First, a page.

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Title Insurance for "Subject To" Transactions

Posted by 15789465 on

There's been a lot of comment activity for my prior post about buying a property "subject to" a mortgage. One recurring issue involves clear title.  I just checked with Dwight Blair, of Blair and Parsons in Pell City. They write a lot of title insurance. I've known Dwight and his law partner, Elizabeth Parsons, for a long time, and trust their opinions. Dwight said that as a general matter, his firm would not have any problems writing title insurance on a "subject to" transaction. He did warn that specifics of a particular deal might cause a problem, though. He couldn't think of any examples, off-hand, but he said it is difficult to make a general rule that applies to everything when you are talking about title insurance. Dwight suggested that if you are considering buying property "subject to" a mortgage, please contact a title company in your county before signing any contracts. Discuss your plans with the attorney in the office, not with one of the regular closing people. That's because "subject to" transactions are still unusual, and probably outside the training and experience of the typical closing person.  If you talked to one of the regular closing people, they'd just have to take good notes, talk to the attorney, and then get back with you. I think it's best to cut out the middle man (or woman) don't you? You want to talk to the attorney to make sure they will be able to write title insurance for you, and to discover any concerns that might need to be handled in the contract itself. If a particular title company says they can't write title insurance for any "subject to" transactions, then try another title company. As always, thank you everyone for your thought-provoking comments, and for sharing your knowledge and experiences.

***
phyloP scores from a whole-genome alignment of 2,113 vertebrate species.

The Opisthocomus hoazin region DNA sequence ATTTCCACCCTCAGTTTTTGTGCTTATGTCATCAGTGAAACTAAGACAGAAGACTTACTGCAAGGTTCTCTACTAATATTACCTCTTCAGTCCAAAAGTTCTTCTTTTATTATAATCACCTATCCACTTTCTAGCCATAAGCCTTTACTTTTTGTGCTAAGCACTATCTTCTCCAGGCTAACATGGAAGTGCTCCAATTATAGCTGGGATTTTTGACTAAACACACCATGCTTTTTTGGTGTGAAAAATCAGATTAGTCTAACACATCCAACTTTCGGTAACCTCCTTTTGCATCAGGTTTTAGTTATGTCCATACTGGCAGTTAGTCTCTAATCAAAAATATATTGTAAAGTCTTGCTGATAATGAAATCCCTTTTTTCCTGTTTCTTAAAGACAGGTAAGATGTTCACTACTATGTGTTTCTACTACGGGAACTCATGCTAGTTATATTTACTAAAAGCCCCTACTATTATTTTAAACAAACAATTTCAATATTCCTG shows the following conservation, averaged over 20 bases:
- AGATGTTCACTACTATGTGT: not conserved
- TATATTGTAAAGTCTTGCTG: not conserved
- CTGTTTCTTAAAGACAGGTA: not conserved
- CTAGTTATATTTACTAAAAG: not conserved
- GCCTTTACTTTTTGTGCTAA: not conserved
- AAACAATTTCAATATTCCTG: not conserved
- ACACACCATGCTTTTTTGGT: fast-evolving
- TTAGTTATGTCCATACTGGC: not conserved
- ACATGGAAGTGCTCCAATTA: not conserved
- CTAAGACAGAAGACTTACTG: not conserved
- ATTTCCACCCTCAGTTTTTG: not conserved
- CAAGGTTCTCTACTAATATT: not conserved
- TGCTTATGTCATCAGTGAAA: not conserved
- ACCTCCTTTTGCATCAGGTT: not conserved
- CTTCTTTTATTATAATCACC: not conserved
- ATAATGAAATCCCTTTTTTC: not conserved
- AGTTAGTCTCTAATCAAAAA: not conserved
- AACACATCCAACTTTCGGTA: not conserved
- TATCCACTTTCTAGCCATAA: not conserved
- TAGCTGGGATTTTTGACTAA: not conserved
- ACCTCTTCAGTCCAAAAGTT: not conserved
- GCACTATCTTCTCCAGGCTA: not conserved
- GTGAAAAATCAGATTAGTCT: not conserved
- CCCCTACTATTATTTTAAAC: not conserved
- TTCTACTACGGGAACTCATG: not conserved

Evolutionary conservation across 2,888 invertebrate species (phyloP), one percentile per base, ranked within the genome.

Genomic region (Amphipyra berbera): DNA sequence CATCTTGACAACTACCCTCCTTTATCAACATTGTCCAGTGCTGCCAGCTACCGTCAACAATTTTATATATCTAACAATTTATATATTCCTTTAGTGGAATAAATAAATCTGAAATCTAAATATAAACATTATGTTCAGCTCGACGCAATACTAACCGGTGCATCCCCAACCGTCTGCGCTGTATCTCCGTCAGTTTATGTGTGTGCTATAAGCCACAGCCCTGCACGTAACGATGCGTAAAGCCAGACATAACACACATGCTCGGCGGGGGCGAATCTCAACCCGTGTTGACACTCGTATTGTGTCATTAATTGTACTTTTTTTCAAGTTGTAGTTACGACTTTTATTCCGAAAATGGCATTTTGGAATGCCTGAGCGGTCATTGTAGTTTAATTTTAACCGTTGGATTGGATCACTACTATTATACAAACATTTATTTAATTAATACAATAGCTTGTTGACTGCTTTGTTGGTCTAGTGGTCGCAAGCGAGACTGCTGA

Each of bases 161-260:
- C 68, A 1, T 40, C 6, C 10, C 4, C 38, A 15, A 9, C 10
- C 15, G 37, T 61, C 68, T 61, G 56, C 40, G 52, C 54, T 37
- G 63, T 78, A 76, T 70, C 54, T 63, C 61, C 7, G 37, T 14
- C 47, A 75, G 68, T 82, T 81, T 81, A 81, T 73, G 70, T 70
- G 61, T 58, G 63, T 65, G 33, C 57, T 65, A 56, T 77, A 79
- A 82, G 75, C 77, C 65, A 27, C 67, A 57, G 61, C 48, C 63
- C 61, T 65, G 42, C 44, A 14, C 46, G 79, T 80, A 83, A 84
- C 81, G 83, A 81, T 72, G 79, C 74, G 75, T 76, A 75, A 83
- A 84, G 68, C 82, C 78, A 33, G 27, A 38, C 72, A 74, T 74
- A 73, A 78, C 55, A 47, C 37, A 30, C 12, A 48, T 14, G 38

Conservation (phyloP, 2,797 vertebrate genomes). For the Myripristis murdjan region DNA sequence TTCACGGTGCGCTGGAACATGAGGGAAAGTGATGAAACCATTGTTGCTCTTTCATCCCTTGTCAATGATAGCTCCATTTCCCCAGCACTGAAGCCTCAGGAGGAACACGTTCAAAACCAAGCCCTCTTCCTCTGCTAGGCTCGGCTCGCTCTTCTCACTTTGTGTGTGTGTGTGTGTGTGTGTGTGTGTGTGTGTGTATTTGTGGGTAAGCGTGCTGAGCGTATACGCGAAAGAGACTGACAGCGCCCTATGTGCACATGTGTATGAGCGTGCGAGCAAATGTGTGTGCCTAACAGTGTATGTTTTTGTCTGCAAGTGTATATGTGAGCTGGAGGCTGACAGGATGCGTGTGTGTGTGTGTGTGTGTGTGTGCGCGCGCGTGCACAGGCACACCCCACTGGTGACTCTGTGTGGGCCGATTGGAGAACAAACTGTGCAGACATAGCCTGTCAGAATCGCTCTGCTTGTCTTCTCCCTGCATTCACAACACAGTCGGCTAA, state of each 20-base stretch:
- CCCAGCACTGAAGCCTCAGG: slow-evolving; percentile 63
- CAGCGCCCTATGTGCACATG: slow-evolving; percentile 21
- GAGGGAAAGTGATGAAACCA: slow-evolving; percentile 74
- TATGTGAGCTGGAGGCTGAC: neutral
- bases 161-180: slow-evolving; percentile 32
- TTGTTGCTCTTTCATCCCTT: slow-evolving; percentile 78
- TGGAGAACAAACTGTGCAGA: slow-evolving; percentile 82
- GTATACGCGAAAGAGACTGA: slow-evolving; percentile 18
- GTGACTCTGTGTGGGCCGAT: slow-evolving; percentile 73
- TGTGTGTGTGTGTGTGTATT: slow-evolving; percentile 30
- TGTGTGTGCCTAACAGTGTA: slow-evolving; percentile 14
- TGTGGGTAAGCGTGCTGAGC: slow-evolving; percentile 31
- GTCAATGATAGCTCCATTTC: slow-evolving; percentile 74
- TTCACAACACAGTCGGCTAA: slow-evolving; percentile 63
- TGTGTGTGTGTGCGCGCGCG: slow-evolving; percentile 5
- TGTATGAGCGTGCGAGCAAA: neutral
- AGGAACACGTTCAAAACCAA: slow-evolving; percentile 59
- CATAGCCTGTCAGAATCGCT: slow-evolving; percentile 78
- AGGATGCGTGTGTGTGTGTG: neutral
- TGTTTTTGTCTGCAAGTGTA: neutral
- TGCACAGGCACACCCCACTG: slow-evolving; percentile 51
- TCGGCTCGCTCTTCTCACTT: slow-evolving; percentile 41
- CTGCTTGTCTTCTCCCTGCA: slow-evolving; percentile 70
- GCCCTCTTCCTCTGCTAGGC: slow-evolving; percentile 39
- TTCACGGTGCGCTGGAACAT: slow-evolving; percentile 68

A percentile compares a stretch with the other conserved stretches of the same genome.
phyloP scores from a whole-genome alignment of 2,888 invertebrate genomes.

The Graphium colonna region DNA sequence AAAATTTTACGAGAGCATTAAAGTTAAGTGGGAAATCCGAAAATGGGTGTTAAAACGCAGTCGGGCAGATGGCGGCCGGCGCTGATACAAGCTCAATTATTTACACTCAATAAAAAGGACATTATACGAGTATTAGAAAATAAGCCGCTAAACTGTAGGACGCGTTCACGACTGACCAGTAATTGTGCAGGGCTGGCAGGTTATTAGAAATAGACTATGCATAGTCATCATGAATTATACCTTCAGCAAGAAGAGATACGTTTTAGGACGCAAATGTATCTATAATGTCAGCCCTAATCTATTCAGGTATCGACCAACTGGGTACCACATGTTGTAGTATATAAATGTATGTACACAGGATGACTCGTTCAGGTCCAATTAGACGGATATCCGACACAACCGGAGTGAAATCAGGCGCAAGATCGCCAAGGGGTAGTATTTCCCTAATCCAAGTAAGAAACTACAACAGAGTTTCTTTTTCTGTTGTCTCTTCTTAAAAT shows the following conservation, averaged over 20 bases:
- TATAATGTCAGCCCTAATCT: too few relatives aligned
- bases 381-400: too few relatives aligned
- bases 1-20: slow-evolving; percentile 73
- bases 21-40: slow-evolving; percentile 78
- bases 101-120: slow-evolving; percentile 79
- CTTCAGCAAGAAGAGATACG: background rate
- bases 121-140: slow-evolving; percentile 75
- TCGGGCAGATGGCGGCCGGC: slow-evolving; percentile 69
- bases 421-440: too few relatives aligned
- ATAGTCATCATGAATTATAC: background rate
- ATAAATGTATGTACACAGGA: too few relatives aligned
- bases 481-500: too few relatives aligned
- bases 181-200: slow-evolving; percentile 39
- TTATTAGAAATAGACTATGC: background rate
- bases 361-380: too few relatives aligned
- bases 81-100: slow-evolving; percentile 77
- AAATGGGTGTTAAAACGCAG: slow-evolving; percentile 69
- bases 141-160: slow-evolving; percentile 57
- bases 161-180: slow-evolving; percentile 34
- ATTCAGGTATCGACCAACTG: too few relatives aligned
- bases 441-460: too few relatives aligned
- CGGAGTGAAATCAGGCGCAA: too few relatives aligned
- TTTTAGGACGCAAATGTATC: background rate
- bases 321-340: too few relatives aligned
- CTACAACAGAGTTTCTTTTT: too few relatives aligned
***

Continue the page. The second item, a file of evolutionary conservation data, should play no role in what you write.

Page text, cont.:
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2 comments

  • I would get whatever kind of deed I would normally get in a real estate transaction. If the buyer normally asks for a warranty deed, ask for a warranty deed. Most sellers would probably want to put on the face of the deed, “subject only to outstanding mortgage to _________________” so that the title warranties would not be violated simply because there’s a mortgage everyone knows about and agrees is okay to stay in place. I don’t see any problem with that, but that’s the kind of thing you want to discuss with a title company in your county.

    I think the bigger problem is the credit score or deficiency issue. If it were me, I’d want the seller to sign something saying they understand that if the buyer pays late, it will affect the seller’s credit score. If the buyer defaults and there is a foreclosure with a deficiency, the lender will chase the seller, not the buyer. I, as the buyer, would want that in writing with a signature so if something bad happened in the future, I wouldn’t get sued by the seller, who might claim they didn’t know this might happen to them.

    deniselevans on
  • When, and what type deed would you get?

    Ed Pepperman on

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